Each of the crafts offers the opportunity to move across the planes of space, in order to 'constantly experience' the meaning of being an individual.  In my reflection for (3.1) below I describe the experience of making a greenwood stool with students and I link this to the 12 senses.  The way that the planes of space have therapeutic value can be equally applied to green woodwork.

 

In particular, splitting wood, working on the shave horse, working on the pole lathe, each providing a constant linking of the planes of space.

 

 

3.1 Demonstrate an understanding of the 12 senses (with specific reference to the lower four senses) and their relevance to a PSTE curriculum.

 

Steiner's notion of the 12 senses is a powerful one.  The RMT understanding of the importance of developing these senses through a sensory integrated curriculum delivered through PSTE is of fundamental importance to the student learning experience across the Trust. Eyam is no exception.

 

This is a reflection of how the four lower senses of balance, life, touch and movement are developed through the learning experience of making a greenwood stool from start to finish; from tree to seat.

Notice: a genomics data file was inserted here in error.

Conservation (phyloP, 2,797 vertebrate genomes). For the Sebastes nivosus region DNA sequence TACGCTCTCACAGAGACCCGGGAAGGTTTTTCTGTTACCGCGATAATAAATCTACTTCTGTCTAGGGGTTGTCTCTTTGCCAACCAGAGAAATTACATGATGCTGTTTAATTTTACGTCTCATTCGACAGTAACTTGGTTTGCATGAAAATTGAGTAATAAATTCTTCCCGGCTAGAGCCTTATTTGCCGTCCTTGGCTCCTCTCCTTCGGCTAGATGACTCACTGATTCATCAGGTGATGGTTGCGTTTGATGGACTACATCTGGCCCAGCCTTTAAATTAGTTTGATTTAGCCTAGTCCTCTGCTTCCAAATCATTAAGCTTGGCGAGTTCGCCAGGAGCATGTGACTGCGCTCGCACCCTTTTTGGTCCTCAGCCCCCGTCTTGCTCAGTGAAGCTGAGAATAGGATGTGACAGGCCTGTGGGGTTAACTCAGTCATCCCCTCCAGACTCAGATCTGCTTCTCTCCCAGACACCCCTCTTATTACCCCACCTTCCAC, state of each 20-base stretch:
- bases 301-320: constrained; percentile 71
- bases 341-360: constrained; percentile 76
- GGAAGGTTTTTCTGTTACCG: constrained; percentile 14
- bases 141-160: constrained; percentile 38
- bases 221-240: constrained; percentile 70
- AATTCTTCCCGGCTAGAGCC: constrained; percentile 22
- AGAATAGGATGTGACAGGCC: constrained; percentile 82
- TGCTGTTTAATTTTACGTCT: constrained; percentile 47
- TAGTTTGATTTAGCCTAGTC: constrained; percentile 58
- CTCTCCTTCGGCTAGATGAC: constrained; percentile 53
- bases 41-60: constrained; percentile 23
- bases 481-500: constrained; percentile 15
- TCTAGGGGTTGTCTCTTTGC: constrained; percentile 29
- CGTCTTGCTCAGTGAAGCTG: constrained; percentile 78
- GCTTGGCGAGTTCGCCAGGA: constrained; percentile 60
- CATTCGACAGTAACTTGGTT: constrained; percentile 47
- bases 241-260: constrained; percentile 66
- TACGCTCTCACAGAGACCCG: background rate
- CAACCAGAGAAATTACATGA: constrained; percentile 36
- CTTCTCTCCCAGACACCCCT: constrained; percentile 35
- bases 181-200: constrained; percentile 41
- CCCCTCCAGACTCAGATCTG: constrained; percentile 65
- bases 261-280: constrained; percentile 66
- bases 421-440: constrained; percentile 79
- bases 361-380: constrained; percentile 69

'Fell Tree > Cut Branches > Make Pieces > Make Chair > Sit at Table'

RMT Practitoner's Guide

 

Sourcing the wood

 

There is a world of learning that can take place in understanding types of wood we might use, and in having a vision for the wood and a coherent plan of what to do with it.  This also provides opportunities for sensory development and integration of the four lower senses in the student learning experience.  Through the touching of the materials comes certainty. The process of making a functional item, in this case a stool, involves the sense of touch having a task.  This might be expressed through touching the bark, through touching the split edges of the billet, through the feeling of angular edges becoming smooth on the shave horse.